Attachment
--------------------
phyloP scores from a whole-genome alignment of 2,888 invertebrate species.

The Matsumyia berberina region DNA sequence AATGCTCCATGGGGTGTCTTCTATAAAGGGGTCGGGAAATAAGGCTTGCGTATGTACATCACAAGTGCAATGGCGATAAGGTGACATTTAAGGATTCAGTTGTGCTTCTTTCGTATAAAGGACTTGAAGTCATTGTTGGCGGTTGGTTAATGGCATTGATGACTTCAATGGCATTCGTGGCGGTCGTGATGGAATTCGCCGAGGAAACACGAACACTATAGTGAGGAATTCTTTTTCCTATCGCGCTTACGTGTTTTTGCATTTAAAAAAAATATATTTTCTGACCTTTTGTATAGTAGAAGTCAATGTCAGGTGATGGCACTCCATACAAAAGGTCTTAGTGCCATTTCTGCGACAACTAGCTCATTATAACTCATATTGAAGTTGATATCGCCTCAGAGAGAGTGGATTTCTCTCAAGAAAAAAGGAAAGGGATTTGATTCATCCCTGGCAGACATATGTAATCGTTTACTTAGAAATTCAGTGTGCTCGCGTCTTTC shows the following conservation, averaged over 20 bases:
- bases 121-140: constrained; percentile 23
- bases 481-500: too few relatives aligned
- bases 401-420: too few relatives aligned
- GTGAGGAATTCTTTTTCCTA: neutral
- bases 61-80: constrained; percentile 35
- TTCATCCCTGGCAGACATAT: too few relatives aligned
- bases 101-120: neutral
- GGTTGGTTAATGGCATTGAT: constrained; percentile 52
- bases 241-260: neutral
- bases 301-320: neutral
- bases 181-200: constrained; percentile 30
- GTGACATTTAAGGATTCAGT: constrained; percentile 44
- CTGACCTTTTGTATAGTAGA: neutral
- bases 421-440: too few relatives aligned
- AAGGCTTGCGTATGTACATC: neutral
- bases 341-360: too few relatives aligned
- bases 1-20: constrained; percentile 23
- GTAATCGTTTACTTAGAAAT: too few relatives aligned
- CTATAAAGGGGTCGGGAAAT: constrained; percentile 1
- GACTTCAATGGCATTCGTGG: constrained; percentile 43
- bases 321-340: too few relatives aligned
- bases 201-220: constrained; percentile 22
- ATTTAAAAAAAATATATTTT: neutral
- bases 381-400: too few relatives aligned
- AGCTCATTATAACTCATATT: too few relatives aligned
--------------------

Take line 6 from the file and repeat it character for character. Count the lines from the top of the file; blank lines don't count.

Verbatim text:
- GTGAGGAATTCTTTTTCCTA: neutral